Review: The only thing more remarkable than John Clare's talent is that it has taken so long for it to receive the wider audience it deserves. Time and again in Jonathan Bate's appreciable but over-long biography we learn of great poems left to petrify in the dust of museums until "well into the twentieth century." That neglect alone qualifies as a disturbing testament to the cruelty with which some of literature's greatest geniuses flounder and fade under the rubble of history. Though Bate's recent biography is commendable in its success at introducing readers not just to Clare's complicated character, but also to the poet's technical, formal and linguistic ingenuity; he consistently describes poems in the biography that he chose not to include in this "Selected Poems." Most tragic is his decision not to include so many of the poems left out of the original published version of "The Rurual Muse." Moreover, to consider Bate's tantalizing description of some of the poems included in "The Rural Muse" along with his decision to leave them out of this Selected Poems is to encounter the strange misguidedness with which Clare's genius has been treated over the centuries. Writing of "Mary," the childhood love of Clare's life that haunted him into his grave, Bate says that "She is the subject of 'The Milking Hour' which "recalls a final evening conversation with her, walking in a wheat field; and in 'Nutting'" in which "Clare compares her auburn hair to the colour of ripe hazels, they shell nuts together, she flirtatiously throws the shells at him and then blushes when he pockets the husks as a keepsake." Yet neither poem can be found in this book. Even if page-count was the issue in putting this book together (one that contributed to the unfortunate underrepresentation of Clare's work in his lifetime), I seriously doubt that a lousy two more poems -- the very poems about which Bate speaks so seductively in his biography -- would have been problematic. Such tender images as Bate offers with regard to these poems must have made for some riveting verse from Clare, especially considering the enormous power of "First Love's Recollection," another poem about Mary from "The Rural Muse" Bate deigned to include here, or another of Clare's great "Mary" poems, "Love and Memory":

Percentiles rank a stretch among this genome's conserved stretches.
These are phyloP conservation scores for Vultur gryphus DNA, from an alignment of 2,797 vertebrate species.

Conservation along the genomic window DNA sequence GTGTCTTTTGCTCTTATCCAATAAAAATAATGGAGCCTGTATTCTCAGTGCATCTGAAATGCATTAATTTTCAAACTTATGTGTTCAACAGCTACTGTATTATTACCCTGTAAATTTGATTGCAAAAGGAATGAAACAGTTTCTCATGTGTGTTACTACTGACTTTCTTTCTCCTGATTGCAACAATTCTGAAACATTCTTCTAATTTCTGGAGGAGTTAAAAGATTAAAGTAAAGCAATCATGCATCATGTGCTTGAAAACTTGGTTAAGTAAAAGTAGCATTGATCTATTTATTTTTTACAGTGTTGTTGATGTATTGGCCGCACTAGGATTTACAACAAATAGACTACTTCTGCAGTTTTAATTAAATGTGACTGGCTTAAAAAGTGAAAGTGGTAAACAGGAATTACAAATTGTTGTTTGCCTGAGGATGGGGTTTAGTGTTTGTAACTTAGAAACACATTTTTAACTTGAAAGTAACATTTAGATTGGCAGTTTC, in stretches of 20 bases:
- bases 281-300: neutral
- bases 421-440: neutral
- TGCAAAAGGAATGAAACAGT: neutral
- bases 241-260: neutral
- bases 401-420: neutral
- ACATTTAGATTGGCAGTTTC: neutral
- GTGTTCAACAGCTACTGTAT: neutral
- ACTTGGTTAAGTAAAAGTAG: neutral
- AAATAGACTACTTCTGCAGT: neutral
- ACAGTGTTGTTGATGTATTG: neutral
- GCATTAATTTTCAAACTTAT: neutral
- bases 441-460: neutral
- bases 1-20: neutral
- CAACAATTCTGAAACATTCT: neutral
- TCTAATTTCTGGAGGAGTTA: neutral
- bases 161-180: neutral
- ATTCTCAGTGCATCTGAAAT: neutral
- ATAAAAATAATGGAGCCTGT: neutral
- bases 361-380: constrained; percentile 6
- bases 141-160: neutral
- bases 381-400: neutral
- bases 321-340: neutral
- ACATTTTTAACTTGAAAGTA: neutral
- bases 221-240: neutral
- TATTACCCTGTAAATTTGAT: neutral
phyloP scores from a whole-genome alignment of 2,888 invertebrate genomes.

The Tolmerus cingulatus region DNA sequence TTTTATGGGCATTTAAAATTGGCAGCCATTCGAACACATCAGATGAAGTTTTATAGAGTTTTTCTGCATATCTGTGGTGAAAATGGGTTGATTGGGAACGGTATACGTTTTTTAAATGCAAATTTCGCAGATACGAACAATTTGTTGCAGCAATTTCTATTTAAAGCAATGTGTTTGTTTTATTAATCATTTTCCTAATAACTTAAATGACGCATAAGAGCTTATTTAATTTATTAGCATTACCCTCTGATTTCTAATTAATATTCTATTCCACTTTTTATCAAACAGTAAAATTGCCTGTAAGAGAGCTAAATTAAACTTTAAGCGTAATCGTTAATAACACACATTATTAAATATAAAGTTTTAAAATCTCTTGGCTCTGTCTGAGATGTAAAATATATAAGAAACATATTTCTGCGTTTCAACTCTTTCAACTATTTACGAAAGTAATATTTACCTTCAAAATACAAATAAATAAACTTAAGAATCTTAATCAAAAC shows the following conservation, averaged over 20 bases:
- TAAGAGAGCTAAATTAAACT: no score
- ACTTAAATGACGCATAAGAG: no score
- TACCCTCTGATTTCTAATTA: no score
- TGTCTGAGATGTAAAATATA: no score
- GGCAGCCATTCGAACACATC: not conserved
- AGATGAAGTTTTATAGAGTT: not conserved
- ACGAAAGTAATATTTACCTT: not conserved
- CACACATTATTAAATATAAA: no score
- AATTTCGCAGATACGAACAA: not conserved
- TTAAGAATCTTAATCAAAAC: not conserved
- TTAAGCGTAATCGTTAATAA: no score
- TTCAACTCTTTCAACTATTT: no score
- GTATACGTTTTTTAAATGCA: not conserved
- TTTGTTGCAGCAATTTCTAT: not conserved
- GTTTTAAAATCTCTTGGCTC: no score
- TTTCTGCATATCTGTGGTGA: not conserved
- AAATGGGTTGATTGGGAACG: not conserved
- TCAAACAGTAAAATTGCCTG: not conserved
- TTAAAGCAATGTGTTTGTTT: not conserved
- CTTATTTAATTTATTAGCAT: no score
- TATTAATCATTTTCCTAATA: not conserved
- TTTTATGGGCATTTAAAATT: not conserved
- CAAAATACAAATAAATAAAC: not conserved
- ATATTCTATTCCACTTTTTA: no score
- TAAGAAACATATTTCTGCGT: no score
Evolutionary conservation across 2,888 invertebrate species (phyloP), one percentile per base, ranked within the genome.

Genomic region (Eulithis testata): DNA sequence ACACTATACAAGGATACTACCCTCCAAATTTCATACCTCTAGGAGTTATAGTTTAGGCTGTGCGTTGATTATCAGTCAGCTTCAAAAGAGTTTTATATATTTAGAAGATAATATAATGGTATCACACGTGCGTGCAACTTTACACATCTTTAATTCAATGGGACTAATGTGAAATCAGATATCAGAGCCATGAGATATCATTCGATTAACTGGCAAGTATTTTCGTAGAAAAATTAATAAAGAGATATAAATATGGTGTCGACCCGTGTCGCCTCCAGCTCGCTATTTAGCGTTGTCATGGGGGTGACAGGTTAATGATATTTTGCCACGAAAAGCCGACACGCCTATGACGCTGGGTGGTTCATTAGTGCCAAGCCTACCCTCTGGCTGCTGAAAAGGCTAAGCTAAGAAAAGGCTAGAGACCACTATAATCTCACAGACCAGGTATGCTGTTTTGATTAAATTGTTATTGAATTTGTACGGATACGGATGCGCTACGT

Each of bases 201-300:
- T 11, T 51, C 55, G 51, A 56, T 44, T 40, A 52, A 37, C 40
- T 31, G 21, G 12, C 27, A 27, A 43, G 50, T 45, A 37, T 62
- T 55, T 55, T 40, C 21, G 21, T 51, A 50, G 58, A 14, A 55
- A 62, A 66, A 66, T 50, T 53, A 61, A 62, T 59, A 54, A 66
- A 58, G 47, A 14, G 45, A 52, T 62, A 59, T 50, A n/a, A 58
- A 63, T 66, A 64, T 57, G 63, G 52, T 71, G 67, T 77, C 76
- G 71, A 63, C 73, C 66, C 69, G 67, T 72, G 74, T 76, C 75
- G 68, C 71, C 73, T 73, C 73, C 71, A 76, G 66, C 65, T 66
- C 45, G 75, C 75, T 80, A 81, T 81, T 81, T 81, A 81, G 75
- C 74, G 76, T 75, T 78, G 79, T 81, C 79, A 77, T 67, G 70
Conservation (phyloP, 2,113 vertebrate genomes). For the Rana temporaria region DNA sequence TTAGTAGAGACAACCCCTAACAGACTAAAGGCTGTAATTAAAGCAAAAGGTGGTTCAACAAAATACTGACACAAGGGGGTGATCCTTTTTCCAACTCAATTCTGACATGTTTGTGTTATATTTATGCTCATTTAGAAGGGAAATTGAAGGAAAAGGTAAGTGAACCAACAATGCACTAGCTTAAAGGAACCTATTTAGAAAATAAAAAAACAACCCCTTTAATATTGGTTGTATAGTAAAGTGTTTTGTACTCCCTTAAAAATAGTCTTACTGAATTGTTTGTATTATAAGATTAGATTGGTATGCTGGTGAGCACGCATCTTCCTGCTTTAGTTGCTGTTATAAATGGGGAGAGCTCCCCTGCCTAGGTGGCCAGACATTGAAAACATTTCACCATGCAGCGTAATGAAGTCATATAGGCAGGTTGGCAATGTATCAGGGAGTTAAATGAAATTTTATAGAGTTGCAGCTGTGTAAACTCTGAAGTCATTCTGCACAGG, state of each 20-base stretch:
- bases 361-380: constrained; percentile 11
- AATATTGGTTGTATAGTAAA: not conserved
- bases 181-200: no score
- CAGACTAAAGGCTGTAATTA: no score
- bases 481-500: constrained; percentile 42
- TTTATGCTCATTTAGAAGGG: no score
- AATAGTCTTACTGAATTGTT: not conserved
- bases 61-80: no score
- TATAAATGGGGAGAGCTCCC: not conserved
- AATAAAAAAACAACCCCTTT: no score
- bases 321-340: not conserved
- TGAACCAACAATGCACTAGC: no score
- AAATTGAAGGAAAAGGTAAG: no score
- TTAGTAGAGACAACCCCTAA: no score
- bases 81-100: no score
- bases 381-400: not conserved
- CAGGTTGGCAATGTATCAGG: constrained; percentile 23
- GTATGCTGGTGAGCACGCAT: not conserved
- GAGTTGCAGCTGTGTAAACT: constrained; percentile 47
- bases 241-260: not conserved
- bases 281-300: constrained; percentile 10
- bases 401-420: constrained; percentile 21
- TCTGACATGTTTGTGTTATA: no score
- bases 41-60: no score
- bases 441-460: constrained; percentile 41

Thou art gone the dark journey